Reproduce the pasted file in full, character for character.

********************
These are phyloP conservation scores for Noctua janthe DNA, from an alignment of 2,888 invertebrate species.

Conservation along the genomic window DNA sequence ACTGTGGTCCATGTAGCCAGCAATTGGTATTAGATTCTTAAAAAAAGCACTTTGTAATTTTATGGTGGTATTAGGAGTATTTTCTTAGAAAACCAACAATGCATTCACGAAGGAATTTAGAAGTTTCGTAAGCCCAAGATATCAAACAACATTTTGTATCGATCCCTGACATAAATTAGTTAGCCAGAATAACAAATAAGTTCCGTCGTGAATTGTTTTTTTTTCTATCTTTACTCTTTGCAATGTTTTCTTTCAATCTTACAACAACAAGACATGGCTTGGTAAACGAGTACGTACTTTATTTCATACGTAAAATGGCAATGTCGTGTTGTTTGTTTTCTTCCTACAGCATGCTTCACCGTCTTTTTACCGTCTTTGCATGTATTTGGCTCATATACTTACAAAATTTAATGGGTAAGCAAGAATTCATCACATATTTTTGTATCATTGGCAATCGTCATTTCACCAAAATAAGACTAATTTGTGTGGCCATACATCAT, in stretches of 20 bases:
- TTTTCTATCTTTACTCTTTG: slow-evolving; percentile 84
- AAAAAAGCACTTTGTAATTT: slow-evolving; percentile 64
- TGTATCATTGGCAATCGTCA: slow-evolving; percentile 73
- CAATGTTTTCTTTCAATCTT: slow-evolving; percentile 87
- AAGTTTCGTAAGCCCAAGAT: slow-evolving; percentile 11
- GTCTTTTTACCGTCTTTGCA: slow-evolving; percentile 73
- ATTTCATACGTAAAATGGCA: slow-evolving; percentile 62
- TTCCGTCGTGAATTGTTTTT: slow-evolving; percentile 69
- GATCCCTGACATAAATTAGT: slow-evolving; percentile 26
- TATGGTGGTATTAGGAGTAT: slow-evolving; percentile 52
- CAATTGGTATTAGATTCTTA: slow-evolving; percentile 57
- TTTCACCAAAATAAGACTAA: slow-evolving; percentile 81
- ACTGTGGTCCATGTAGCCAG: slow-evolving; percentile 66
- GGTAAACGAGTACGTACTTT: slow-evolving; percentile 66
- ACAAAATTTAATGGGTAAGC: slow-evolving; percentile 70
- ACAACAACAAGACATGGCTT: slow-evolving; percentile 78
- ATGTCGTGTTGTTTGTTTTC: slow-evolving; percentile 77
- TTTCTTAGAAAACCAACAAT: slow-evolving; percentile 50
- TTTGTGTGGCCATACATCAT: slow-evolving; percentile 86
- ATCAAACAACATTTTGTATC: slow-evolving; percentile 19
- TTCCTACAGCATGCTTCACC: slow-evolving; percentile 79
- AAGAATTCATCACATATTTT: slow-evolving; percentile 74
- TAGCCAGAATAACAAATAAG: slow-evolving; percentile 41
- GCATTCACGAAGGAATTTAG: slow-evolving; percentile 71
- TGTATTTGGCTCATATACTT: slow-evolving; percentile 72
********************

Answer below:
These are phyloP conservation scores for Noctua janthe DNA, from an alignment of 2,888 invertebrate species.

Conservation along the genomic window DNA sequence ACTGTGGTCCATGTAGCCAGCAATTGGTATTAGATTCTTAAAAAAAGCACTTTGTAATTTTATGGTGGTATTAGGAGTATTTTCTTAGAAAACCAACAATGCATTCACGAAGGAATTTAGAAGTTTCGTAAGCCCAAGATATCAAACAACATTTTGTATCGATCCCTGACATAAATTAGTTAGCCAGAATAACAAATAAGTTCCGTCGTGAATTGTTTTTTTTTCTATCTTTACTCTTTGCAATGTTTTCTTTCAATCTTACAACAACAAGACATGGCTTGGTAAACGAGTACGTACTTTATTTCATACGTAAAATGGCAATGTCGTGTTGTTTGTTTTCTTCCTACAGCATGCTTCACCGTCTTTTTACCGTCTTTGCATGTATTTGGCTCATATACTTACAAAATTTAATGGGTAAGCAAGAATTCATCACATATTTTTGTATCATTGGCAATCGTCATTTCACCAAAATAAGACTAATTTGTGTGGCCATACATCAT, in stretches of 20 bases:
- TTTTCTATCTTTACTCTTTG: slow-evolving; percentile 84
- AAAAAAGCACTTTGTAATTT: slow-evolving; percentile 64
- TGTATCATTGGCAATCGTCA: slow-evolving; percentile 73
- CAATGTTTTCTTTCAATCTT: slow-evolving; percentile 87
- AAGTTTCGTAAGCCCAAGAT: slow-evolving; percentile 11
- GTCTTTTTACCGTCTTTGCA: slow-evolving; percentile 73
- ATTTCATACGTAAAATGGCA: slow-evolving; percentile 62
- TTCCGTCGTGAATTGTTTTT: slow-evolving; percentile 69
- GATCCCTGACATAAATTAGT: slow-evolving; percentile 26
- TATGGTGGTATTAGGAGTAT: slow-evolving; percentile 52
- CAATTGGTATTAGATTCTTA: slow-evolving; percentile 57
- TTTCACCAAAATAAGACTAA: slow-evolving; percentile 81
- ACTGTGGTCCATGTAGCCAG: slow-evolving; percentile 66
- GGTAAACGAGTACGTACTTT: slow-evolving; percentile 66
- ACAAAATTTAATGGGTAAGC: slow-evolving; percentile 70
- ACAACAACAAGACATGGCTT: slow-evolving; percentile 78
- ATGTCGTGTTGTTTGTTTTC: slow-evolving; percentile 77
- TTTCTTAGAAAACCAACAAT: slow-evolving; percentile 50
- TTTGTGTGGCCATACATCAT: slow-evolving; percentile 86
- ATCAAACAACATTTTGTATC: slow-evolving; percentile 19
- TTCCTACAGCATGCTTCACC: slow-evolving; percentile 79
- AAGAATTCATCACATATTTT: slow-evolving; percentile 74
- TAGCCAGAATAACAAATAAG: slow-evolving; percentile 41
- GCATTCACGAAGGAATTTAG: slow-evolving; percentile 71
- TGTATTTGGCTCATATACTT: slow-evolving; percentile 72